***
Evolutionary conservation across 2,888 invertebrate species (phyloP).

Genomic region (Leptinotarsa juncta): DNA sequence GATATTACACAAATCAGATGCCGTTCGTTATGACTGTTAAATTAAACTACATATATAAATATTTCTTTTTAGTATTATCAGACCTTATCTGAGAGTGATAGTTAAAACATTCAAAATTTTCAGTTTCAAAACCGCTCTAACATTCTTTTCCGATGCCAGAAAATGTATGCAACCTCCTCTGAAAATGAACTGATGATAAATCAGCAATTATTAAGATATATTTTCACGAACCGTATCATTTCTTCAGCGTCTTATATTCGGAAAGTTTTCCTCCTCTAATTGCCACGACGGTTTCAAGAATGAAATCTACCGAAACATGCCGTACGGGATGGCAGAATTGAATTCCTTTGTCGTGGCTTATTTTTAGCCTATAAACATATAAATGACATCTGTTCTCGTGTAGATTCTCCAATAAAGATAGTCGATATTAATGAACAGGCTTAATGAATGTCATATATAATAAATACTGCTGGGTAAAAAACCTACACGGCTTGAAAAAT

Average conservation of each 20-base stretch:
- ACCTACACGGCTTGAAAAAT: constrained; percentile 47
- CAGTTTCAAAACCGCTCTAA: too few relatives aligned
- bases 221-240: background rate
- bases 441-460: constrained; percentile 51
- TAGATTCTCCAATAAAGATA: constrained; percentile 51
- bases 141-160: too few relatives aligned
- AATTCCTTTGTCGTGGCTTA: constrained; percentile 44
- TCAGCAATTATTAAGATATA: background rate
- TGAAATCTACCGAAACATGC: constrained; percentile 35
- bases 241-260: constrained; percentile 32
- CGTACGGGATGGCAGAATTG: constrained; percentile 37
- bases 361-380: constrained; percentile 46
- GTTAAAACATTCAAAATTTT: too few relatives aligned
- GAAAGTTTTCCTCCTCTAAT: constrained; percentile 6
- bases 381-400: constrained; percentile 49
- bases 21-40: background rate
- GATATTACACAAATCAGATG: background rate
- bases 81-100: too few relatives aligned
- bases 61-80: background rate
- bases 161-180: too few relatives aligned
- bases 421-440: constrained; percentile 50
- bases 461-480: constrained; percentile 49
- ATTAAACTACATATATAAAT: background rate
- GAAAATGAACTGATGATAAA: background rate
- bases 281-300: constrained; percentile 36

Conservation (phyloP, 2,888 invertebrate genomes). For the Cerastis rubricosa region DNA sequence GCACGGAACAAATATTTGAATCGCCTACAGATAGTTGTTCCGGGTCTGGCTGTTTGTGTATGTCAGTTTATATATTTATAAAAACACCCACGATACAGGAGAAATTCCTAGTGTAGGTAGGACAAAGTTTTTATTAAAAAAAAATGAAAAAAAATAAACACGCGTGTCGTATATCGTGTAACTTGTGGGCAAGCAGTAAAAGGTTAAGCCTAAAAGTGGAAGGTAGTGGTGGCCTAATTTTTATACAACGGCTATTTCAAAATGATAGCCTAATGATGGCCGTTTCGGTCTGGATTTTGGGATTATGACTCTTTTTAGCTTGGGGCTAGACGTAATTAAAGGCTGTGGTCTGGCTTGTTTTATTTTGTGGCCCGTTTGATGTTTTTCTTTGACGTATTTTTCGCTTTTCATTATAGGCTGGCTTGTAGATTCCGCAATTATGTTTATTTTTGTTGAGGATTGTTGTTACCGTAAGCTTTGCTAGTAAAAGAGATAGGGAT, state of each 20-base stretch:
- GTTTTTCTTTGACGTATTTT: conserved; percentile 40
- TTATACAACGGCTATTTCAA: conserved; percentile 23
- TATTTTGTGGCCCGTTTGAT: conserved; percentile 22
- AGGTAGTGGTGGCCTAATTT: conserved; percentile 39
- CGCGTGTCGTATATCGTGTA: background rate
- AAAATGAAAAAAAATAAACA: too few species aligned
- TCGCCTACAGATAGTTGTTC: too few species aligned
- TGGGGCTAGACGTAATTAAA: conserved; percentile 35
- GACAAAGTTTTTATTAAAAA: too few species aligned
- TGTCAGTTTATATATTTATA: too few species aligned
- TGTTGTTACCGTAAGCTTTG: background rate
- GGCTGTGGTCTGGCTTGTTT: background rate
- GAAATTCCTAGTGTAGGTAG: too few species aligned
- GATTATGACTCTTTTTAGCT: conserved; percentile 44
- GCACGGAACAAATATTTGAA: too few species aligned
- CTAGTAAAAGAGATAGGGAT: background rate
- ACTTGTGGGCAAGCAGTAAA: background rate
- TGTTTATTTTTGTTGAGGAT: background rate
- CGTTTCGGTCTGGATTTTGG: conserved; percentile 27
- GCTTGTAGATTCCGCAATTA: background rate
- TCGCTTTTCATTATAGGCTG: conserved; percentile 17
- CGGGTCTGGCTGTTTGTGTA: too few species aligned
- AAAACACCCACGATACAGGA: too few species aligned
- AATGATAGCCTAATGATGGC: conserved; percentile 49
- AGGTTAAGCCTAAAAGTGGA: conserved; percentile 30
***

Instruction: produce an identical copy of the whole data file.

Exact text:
Evolutionary conservation across 2,888 invertebrate species (phyloP).

Genomic region (Leptinotarsa juncta): DNA sequence GATATTACACAAATCAGATGCCGTTCGTTATGACTGTTAAATTAAACTACATATATAAATATTTCTTTTTAGTATTATCAGACCTTATCTGAGAGTGATAGTTAAAACATTCAAAATTTTCAGTTTCAAAACCGCTCTAACATTCTTTTCCGATGCCAGAAAATGTATGCAACCTCCTCTGAAAATGAACTGATGATAAATCAGCAATTATTAAGATATATTTTCACGAACCGTATCATTTCTTCAGCGTCTTATATTCGGAAAGTTTTCCTCCTCTAATTGCCACGACGGTTTCAAGAATGAAATCTACCGAAACATGCCGTACGGGATGGCAGAATTGAATTCCTTTGTCGTGGCTTATTTTTAGCCTATAAACATATAAATGACATCTGTTCTCGTGTAGATTCTCCAATAAAGATAGTCGATATTAATGAACAGGCTTAATGAATGTCATATATAATAAATACTGCTGGGTAAAAAACCTACACGGCTTGAAAAAT

Average conservation of each 20-base stretch:
- ACCTACACGGCTTGAAAAAT: constrained; percentile 47
- CAGTTTCAAAACCGCTCTAA: too few relatives aligned
- bases 221-240: background rate
- bases 441-460: constrained; percentile 51
- TAGATTCTCCAATAAAGATA: constrained; percentile 51
- bases 141-160: too few relatives aligned
- AATTCCTTTGTCGTGGCTTA: constrained; percentile 44
- TCAGCAATTATTAAGATATA: background rate
- TGAAATCTACCGAAACATGC: constrained; percentile 35
- bases 241-260: constrained; percentile 32
- CGTACGGGATGGCAGAATTG: constrained; percentile 37
- bases 361-380: constrained; percentile 46
- GTTAAAACATTCAAAATTTT: too few relatives aligned
- GAAAGTTTTCCTCCTCTAAT: constrained; percentile 6
- bases 381-400: constrained; percentile 49
- bases 21-40: background rate
- GATATTACACAAATCAGATG: background rate
- bases 81-100: too few relatives aligned
- bases 61-80: background rate
- bases 161-180: too few relatives aligned
- bases 421-440: constrained; percentile 50
- bases 461-480: constrained; percentile 49
- ATTAAACTACATATATAAAT: background rate
- GAAAATGAACTGATGATAAA: background rate
- bases 281-300: constrained; percentile 36

Conservation (phyloP, 2,888 invertebrate genomes). For the Cerastis rubricosa region DNA sequence GCACGGAACAAATATTTGAATCGCCTACAGATAGTTGTTCCGGGTCTGGCTGTTTGTGTATGTCAGTTTATATATTTATAAAAACACCCACGATACAGGAGAAATTCCTAGTGTAGGTAGGACAAAGTTTTTATTAAAAAAAAATGAAAAAAAATAAACACGCGTGTCGTATATCGTGTAACTTGTGGGCAAGCAGTAAAAGGTTAAGCCTAAAAGTGGAAGGTAGTGGTGGCCTAATTTTTATACAACGGCTATTTCAAAATGATAGCCTAATGATGGCCGTTTCGGTCTGGATTTTGGGATTATGACTCTTTTTAGCTTGGGGCTAGACGTAATTAAAGGCTGTGGTCTGGCTTGTTTTATTTTGTGGCCCGTTTGATGTTTTTCTTTGACGTATTTTTCGCTTTTCATTATAGGCTGGCTTGTAGATTCCGCAATTATGTTTATTTTTGTTGAGGATTGTTGTTACCGTAAGCTTTGCTAGTAAAAGAGATAGGGAT, state of each 20-base stretch:
- GTTTTTCTTTGACGTATTTT: conserved; percentile 40
- TTATACAACGGCTATTTCAA: conserved; percentile 23
- TATTTTGTGGCCCGTTTGAT: conserved; percentile 22
- AGGTAGTGGTGGCCTAATTT: conserved; percentile 39
- CGCGTGTCGTATATCGTGTA: background rate
- AAAATGAAAAAAAATAAACA: too few species aligned
- TCGCCTACAGATAGTTGTTC: too few species aligned
- TGGGGCTAGACGTAATTAAA: conserved; percentile 35
- GACAAAGTTTTTATTAAAAA: too few species aligned
- TGTCAGTTTATATATTTATA: too few species aligned
- TGTTGTTACCGTAAGCTTTG: background rate
- GGCTGTGGTCTGGCTTGTTT: background rate
- GAAATTCCTAGTGTAGGTAG: too few species aligned
- GATTATGACTCTTTTTAGCT: conserved; percentile 44
- GCACGGAACAAATATTTGAA: too few species aligned
- CTAGTAAAAGAGATAGGGAT: background rate
- ACTTGTGGGCAAGCAGTAAA: background rate
- TGTTTATTTTTGTTGAGGAT: background rate
- CGTTTCGGTCTGGATTTTGG: conserved; percentile 27
- GCTTGTAGATTCCGCAATTA: background rate
- TCGCTTTTCATTATAGGCTG: conserved; percentile 17
- CGGGTCTGGCTGTTTGTGTA: too few species aligned
- AAAACACCCACGATACAGGA: too few species aligned
- AATGATAGCCTAATGATGGC: conserved; percentile 49
- AGGTTAAGCCTAAAAGTGGA: conserved; percentile 30